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Baroness Hamwee: My Lords, with regard to Amendment No. 13, I referred to the use of Clause 17(2)(a) to deal with compliance. I recognise that that is a possibility. With regard to Amendment No. 12, I accept the danger of turf wars, to which the noble Lord, Lord Graham of Edmonton, referred. I am certainly one of those who is persuaded of the desirability of the RDAs exercising powers which are currently exercised by central government and not taking over the functions of local government. Frankly, I still find indigestible the centralised nature of the provision, with everything being dependent on the Secretary of State's directions. However, I have heard what the noble Baroness said, and I beg leave to withdraw the amendment.

Amendment, by leave, withdrawn.

[Amendment No. 13 not moved.]

Clause 25 [Power to alter regions]:

Lord Bowness moved Amendment No. 14:

Page 12, line 36, at beginning insert ("For a period of five years beginning with the day on which this Act is passed,").

The noble Lord said: My Lords, your Lordships will recall that in Committee we sought in the first instance to involve the Boundary Commission in establishing the areas of the regions. The amendment sought to limit the time which the Boundary Commission had for that task, but the Government rejected the proposal on the basis that further reviews would not be in anyone's interests as the imminence of the RDAs had already led to a substantial amount of co-operation. Whether that co-operation was voluntary or enforced, I leave your Lordships to judge. However, the Minister recognised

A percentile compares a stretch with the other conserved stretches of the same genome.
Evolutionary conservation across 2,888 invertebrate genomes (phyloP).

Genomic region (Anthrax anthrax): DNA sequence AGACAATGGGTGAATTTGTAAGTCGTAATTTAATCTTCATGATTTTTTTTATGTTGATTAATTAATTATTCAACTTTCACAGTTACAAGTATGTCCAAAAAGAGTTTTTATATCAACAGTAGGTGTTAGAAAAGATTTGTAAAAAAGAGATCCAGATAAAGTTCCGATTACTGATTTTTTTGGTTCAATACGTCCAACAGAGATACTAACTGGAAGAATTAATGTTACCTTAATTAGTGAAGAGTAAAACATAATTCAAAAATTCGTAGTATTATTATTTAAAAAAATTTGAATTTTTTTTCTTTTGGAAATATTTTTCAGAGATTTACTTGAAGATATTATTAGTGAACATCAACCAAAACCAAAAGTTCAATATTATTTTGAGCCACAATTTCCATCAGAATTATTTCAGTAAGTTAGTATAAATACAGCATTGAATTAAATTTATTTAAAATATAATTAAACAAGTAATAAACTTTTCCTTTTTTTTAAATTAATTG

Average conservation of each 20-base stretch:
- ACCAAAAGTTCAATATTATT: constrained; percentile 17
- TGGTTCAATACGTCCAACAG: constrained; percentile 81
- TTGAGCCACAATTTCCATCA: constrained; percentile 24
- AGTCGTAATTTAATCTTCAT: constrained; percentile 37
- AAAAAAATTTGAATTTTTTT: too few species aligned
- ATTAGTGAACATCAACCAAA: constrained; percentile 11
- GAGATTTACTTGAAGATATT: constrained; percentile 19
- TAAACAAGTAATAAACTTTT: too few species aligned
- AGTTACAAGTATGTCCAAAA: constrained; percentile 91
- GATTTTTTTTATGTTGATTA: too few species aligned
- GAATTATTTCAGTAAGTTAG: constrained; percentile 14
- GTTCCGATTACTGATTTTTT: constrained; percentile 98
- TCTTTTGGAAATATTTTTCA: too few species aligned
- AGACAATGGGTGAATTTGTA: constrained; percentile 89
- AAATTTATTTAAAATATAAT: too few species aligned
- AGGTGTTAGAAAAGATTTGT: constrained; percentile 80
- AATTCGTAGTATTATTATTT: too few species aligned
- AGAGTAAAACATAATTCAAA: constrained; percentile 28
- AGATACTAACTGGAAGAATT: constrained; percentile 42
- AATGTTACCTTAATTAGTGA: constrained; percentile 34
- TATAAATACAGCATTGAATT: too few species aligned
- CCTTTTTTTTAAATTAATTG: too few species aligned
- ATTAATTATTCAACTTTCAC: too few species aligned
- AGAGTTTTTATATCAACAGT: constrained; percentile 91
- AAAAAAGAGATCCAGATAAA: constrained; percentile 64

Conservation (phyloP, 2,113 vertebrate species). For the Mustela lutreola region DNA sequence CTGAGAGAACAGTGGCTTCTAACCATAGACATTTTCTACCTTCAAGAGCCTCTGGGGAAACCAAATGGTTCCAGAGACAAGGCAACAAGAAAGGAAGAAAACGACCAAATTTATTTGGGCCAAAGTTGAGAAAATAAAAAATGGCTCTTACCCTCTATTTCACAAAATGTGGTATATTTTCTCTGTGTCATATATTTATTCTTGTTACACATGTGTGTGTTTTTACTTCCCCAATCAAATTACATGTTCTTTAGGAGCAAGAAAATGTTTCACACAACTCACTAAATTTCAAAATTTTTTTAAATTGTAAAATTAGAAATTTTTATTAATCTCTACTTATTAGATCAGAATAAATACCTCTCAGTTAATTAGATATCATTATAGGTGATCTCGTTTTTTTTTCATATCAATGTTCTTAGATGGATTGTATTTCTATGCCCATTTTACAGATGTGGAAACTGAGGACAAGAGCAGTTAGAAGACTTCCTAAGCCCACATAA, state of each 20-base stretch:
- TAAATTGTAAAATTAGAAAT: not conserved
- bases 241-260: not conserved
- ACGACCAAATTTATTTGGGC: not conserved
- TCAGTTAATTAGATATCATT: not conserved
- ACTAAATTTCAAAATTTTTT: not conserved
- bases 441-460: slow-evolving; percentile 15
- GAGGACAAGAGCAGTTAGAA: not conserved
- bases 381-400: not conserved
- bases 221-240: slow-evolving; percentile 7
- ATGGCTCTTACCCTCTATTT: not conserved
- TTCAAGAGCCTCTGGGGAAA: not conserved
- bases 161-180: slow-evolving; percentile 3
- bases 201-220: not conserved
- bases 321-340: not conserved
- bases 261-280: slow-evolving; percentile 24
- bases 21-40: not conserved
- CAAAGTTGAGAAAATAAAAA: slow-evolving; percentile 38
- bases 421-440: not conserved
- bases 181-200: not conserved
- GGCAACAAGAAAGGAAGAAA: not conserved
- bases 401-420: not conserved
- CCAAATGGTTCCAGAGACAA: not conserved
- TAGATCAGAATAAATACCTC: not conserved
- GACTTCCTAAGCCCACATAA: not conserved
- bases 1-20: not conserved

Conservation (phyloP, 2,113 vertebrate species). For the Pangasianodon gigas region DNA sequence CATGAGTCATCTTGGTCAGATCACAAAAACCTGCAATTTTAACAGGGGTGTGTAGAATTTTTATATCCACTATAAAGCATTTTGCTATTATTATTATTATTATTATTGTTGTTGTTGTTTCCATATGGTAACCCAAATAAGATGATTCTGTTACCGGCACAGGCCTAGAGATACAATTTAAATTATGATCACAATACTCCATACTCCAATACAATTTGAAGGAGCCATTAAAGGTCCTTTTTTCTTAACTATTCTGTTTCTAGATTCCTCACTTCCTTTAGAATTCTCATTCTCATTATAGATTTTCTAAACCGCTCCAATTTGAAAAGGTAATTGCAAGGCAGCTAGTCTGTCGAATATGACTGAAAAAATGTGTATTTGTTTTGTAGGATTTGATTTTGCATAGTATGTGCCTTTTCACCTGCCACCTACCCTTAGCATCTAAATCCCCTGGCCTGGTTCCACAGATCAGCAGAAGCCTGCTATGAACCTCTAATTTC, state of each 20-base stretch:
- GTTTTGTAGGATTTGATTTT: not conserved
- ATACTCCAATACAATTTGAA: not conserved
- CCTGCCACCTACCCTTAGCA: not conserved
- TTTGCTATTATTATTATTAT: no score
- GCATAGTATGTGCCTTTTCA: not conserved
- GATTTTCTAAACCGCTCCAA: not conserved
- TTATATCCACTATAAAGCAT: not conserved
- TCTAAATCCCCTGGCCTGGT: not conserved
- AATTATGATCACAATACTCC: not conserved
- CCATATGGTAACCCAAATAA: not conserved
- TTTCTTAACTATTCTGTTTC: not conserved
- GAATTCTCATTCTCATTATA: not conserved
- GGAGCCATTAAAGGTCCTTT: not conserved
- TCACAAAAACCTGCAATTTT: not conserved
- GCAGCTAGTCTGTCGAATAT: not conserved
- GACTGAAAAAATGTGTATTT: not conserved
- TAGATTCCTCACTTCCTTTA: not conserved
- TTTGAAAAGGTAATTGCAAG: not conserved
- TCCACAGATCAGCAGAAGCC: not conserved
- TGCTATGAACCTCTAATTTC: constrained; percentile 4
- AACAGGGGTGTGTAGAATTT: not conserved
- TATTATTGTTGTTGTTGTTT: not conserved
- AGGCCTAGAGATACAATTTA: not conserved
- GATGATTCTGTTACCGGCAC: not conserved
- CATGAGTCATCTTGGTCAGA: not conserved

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that the boundaries were not immutable and referred to the ability under Clause 25 to make changes to the extent of the regions. In the debate on Clause 25, the Minister steadfastly refused to contemplate reviews which might alter the number of regions. My amendment, which sought to allow that, was defeated.

Among the arguments deployed by the Minister against the amendment were those which appear at cols. 559 and 560 of the Official Report of 7th October. The Minister said:

    "The objection that we have to re-opening the question of the number of regions as distinct from relatively minor changes to the boundaries of those regions is that we believe that, in order for the development agencies to work, people must believe that they will be, broadly speaking, permanent areas".
I say in parenthesis that I would like people to feel that the regions are in reality regions in which they are able to work together for the purposes of the Bill rather than being led to believe that they are the right areas and that they have no alternative. The Minister continued:

    "If we were to re-open the question of the number of regions, it would lead to local pressure groups trying to alter what has begun to be a constructive dialogue to make the RDAs work ... The point is that the Government want to maintain that number of regions. They believe that that puts pressure on people to co-operate. That co-operation is beginning. If we remove that constraint some of that co-operation may be lost and that would not be to the benefit of the purposes of the Bill or the future development of ... our regions".--[Official Report, 7/10/98; col. 560.]